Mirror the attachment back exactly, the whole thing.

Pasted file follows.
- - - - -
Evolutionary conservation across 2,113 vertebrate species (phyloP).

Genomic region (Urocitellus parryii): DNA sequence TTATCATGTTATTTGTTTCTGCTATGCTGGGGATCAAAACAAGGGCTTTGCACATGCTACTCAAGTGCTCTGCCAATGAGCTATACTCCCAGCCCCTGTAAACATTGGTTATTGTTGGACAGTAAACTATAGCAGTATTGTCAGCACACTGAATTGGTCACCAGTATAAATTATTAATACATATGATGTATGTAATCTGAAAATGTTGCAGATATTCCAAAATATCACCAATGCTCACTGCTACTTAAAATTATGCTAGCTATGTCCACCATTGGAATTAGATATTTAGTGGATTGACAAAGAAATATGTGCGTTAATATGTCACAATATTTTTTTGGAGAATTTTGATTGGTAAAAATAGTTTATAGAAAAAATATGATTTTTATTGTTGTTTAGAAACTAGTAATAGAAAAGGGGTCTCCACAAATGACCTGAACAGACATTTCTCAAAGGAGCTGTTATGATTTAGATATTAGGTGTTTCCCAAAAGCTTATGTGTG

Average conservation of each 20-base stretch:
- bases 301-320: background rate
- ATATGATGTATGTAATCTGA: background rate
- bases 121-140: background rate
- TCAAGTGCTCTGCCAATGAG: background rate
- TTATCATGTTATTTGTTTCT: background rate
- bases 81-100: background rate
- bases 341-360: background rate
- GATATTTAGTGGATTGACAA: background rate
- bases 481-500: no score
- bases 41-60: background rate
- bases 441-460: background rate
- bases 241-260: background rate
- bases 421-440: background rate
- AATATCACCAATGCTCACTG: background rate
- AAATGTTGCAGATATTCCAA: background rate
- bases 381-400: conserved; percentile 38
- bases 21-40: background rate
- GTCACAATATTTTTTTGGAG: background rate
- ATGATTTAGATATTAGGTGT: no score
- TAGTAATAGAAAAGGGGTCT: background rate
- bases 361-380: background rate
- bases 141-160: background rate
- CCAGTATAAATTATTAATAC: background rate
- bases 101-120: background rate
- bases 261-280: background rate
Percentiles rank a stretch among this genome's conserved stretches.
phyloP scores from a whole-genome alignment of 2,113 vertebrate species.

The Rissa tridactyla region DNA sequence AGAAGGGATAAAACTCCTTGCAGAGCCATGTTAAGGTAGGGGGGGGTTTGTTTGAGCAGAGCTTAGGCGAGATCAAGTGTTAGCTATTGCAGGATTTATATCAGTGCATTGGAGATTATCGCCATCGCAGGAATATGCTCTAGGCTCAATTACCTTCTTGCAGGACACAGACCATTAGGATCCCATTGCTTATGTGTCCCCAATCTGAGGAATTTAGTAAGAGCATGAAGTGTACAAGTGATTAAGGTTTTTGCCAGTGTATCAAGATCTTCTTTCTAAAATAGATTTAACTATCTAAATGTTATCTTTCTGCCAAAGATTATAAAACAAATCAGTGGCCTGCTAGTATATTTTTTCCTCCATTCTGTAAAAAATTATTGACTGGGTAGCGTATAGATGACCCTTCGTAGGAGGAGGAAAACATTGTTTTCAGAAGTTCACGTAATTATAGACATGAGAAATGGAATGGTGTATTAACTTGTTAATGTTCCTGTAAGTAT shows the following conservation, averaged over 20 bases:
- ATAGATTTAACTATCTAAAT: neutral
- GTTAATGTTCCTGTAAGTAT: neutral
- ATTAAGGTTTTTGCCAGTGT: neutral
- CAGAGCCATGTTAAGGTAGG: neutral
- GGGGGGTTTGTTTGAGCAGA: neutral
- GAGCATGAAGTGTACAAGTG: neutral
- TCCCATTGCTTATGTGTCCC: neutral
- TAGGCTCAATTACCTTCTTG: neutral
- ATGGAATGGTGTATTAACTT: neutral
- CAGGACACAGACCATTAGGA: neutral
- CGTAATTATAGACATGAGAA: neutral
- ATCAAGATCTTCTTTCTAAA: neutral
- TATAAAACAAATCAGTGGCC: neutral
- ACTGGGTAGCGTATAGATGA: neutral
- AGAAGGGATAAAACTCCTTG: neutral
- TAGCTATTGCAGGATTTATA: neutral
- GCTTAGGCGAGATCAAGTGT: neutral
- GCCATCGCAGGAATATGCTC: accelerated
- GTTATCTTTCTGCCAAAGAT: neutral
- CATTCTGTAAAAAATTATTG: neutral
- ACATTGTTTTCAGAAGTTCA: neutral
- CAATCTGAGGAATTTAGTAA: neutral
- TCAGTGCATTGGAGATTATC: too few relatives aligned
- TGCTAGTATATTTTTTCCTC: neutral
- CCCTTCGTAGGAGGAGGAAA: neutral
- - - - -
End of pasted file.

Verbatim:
Evolutionary conservation across 2,113 vertebrate species (phyloP).

Genomic region (Urocitellus parryii): DNA sequence TTATCATGTTATTTGTTTCTGCTATGCTGGGGATCAAAACAAGGGCTTTGCACATGCTACTCAAGTGCTCTGCCAATGAGCTATACTCCCAGCCCCTGTAAACATTGGTTATTGTTGGACAGTAAACTATAGCAGTATTGTCAGCACACTGAATTGGTCACCAGTATAAATTATTAATACATATGATGTATGTAATCTGAAAATGTTGCAGATATTCCAAAATATCACCAATGCTCACTGCTACTTAAAATTATGCTAGCTATGTCCACCATTGGAATTAGATATTTAGTGGATTGACAAAGAAATATGTGCGTTAATATGTCACAATATTTTTTTGGAGAATTTTGATTGGTAAAAATAGTTTATAGAAAAAATATGATTTTTATTGTTGTTTAGAAACTAGTAATAGAAAAGGGGTCTCCACAAATGACCTGAACAGACATTTCTCAAAGGAGCTGTTATGATTTAGATATTAGGTGTTTCCCAAAAGCTTATGTGTG

Average conservation of each 20-base stretch:
- bases 301-320: background rate
- ATATGATGTATGTAATCTGA: background rate
- bases 121-140: background rate
- TCAAGTGCTCTGCCAATGAG: background rate
- TTATCATGTTATTTGTTTCT: background rate
- bases 81-100: background rate
- bases 341-360: background rate
- GATATTTAGTGGATTGACAA: background rate
- bases 481-500: no score
- bases 41-60: background rate
- bases 441-460: background rate
- bases 241-260: background rate
- bases 421-440: background rate
- AATATCACCAATGCTCACTG: background rate
- AAATGTTGCAGATATTCCAA: background rate
- bases 381-400: conserved; percentile 38
- bases 21-40: background rate
- GTCACAATATTTTTTTGGAG: background rate
- ATGATTTAGATATTAGGTGT: no score
- TAGTAATAGAAAAGGGGTCT: background rate
- bases 361-380: background rate
- bases 141-160: background rate
- CCAGTATAAATTATTAATAC: background rate
- bases 101-120: background rate
- bases 261-280: background rate
Percentiles rank a stretch among this genome's conserved stretches.
phyloP scores from a whole-genome alignment of 2,113 vertebrate species.

The Rissa tridactyla region DNA sequence AGAAGGGATAAAACTCCTTGCAGAGCCATGTTAAGGTAGGGGGGGGTTTGTTTGAGCAGAGCTTAGGCGAGATCAAGTGTTAGCTATTGCAGGATTTATATCAGTGCATTGGAGATTATCGCCATCGCAGGAATATGCTCTAGGCTCAATTACCTTCTTGCAGGACACAGACCATTAGGATCCCATTGCTTATGTGTCCCCAATCTGAGGAATTTAGTAAGAGCATGAAGTGTACAAGTGATTAAGGTTTTTGCCAGTGTATCAAGATCTTCTTTCTAAAATAGATTTAACTATCTAAATGTTATCTTTCTGCCAAAGATTATAAAACAAATCAGTGGCCTGCTAGTATATTTTTTCCTCCATTCTGTAAAAAATTATTGACTGGGTAGCGTATAGATGACCCTTCGTAGGAGGAGGAAAACATTGTTTTCAGAAGTTCACGTAATTATAGACATGAGAAATGGAATGGTGTATTAACTTGTTAATGTTCCTGTAAGTAT shows the following conservation, averaged over 20 bases:
- ATAGATTTAACTATCTAAAT: neutral
- GTTAATGTTCCTGTAAGTAT: neutral
- ATTAAGGTTTTTGCCAGTGT: neutral
- CAGAGCCATGTTAAGGTAGG: neutral
- GGGGGGTTTGTTTGAGCAGA: neutral
- GAGCATGAAGTGTACAAGTG: neutral
- TCCCATTGCTTATGTGTCCC: neutral
- TAGGCTCAATTACCTTCTTG: neutral
- ATGGAATGGTGTATTAACTT: neutral
- CAGGACACAGACCATTAGGA: neutral
- CGTAATTATAGACATGAGAA: neutral
- ATCAAGATCTTCTTTCTAAA: neutral
- TATAAAACAAATCAGTGGCC: neutral
- ACTGGGTAGCGTATAGATGA: neutral
- AGAAGGGATAAAACTCCTTG: neutral
- TAGCTATTGCAGGATTTATA: neutral
- GCTTAGGCGAGATCAAGTGT: neutral
- GCCATCGCAGGAATATGCTC: accelerated
- GTTATCTTTCTGCCAAAGAT: neutral
- CATTCTGTAAAAAATTATTG: neutral
- ACATTGTTTTCAGAAGTTCA: neutral
- CAATCTGAGGAATTTAGTAA: neutral
- TCAGTGCATTGGAGATTATC: too few relatives aligned
- TGCTAGTATATTTTTTCCTC: neutral
- CCCTTCGTAGGAGGAGGAAA: neutral